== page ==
I started the week with a trip to the office in Swindon, with the bonus of catching up with the boss on the train journey down. The main job of the day was to hand over the portfolio of roughly 50 resource efficiency projects to Mick Ciotkowski, the Lead Technologist for the programme now.

I then met with Di Gilpin of B9 Shipping to talk about their wider plans to transform the shipping industry using low emission (biogas engines and sails) ships, built in the UK and renewable energy powered sites using closed-loop materials. The wider project is too complex to fit neatly into our calls so far and is a good example to shape our thinking for how we support such interesting projects. With the calibre of companies that are interesting in being part of this new business system and the effect it could have towards regenerating the Portsmouth area it is certainly the kind of project we should support.

The next day I travelled south to Shrewsbury where I met with TBL Group (TBL stands for triple bottom line) and talked about how we support sustainability-driven innovation. Being a Welsh-based business I connected them with the programmes in Wales.

I then caught up with Shoothill who have one of the Solving Business Problems with Environmental Data projects; it was the first to start and will be first to finish. Shoothill had previously worked with Environment Agency data to provide the FloodAlerts service. The project we supported is to use river gauge data to produce RiverAlerts - of great use to river users as well as those with infrastructure affected by river levels such as rail companies. With the terrible floods around Christmas and into the New Year, the Environment Agency was under a lot of pressure to make more data available. Thanks to Shoothill already working on this project they had the APIs in place to enable them to do so! It was fantastic to be taken through the project and see progress so far as well as learn about their work in advertising campaigns and other data visualisation projects.

Wednesday and Thursday I spent at my home office working through plans for the next Clean and Cool Mission, updates to our Horizons tool, circular economy strategy and lots of phone calls I don’t usually get the time for. Happy Easter break!

Other topics discussed this week: Bernie Ecclestone and Smurfs, hayfever, and Samsung Surface.

Mike Pitts


7th – 11th April 2014

I spent Monday catching up on various jobs including judging a UKTI competition for small cleantech companies to attend Cleantech Europe. I also joined a seminar on our forward communications plans aimed at improving how we are understood as an organisation.

Tuesday I had the pleasure of driving through my native North Wales’ glorious scenery to attend a project close out meeting with a company called C-Cure. They had received a Smart Proof-of-Concept award from us to run field trials of a solution to metal waste contaminated sites that are affecting the surrounding environment. They expect legacy mines to be a key market and one test site tackled such a problem. The other was an old Ministry of Defence site used to destroy tonnes of expired World War II munitions. The dump was in a remote part of the Welsh countryside and in some ways an ideal test for their solution. Typically such a site would be dug over and possibly sealed with concrete to make it safe. This wasn’t an option for an unspoilt part of the Snowdonia National Park with tiny single track roads to reach it. The C-Cure solution involves a specialised charcoal made from an agricultural waste product that binds leached metals cutting the levels in groundwater dramatically and encouraging growth of plants that help reduce erosion and stabilise the site allowing nature to play its part in breaking down the pollutants.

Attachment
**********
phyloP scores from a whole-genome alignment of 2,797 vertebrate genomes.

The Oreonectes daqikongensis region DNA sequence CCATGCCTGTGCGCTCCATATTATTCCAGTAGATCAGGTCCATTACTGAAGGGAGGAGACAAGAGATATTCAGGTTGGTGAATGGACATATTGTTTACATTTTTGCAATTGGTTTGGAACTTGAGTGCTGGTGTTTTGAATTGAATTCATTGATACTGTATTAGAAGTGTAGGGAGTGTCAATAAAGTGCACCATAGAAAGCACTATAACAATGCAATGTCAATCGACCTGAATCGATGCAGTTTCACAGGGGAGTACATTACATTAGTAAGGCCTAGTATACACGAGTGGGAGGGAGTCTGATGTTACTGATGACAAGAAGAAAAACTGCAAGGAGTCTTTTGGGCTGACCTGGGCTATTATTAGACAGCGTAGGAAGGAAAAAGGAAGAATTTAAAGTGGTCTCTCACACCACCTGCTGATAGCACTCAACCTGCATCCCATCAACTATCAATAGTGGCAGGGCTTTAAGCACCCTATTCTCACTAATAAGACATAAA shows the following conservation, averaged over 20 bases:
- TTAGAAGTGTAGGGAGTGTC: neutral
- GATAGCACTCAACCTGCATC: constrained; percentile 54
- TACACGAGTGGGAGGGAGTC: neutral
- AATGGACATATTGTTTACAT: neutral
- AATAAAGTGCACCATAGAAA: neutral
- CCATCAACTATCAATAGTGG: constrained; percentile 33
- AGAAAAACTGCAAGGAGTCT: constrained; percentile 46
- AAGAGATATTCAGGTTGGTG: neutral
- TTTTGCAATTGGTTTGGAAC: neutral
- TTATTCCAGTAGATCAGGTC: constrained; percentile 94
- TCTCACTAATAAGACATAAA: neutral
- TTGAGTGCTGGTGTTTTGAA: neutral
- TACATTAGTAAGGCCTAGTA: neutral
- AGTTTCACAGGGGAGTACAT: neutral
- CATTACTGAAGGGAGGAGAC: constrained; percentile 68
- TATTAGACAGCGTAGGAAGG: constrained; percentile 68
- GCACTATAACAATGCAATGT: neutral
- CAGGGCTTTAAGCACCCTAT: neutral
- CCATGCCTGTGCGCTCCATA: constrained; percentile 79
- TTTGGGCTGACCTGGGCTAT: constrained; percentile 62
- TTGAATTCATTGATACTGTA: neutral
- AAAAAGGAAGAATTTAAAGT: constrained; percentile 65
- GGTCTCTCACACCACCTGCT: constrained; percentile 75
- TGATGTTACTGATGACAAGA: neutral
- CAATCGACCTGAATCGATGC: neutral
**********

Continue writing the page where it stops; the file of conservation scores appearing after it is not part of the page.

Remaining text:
After the meeting (at a lovely Natural Resources Wales site – picture above), we headed to the test site to see the evidence of the regeneration the treatment enables. With the ground loaded with munitions waste the water that runs over the site causes the nearby stream to shoot past Water Framework Directive limits right downstream into a river and out to the estuary (zinc is the main issue). Not only do the treated sections (see pictures below) have considerable growth with deep roots, the water passing through them has over 95% less metal content. You can see how sterile the site is from the pictures and the test sections with little or no growth are controls for comparison. C-Cure were able to model the site using laser scanning to predict erosion and in the project developed a close relationship with the ‘client’ – Natural Resources Wales who own this problem, and many more like it! The project has also led to a partnership with a supplier and investment and was transformative for the business.

Wednesday I took a long train ride to Middlesbrough to visit Augean, a leader in hazardous waste management. We learnt about the company’s different but related divisions and their evolution from a landfill company to one that buries as little resource as possible. A tour of the site revealed how they treated nasty wastes such as cutting and drilling fluids to recover value (and noted the lack of seagulls). We also heard about the successes and challenges in a project we funded with them on recovering metals from portable battery waste and discussed other challenges they faced. I was particularly taken with the idea of closed-loop soil.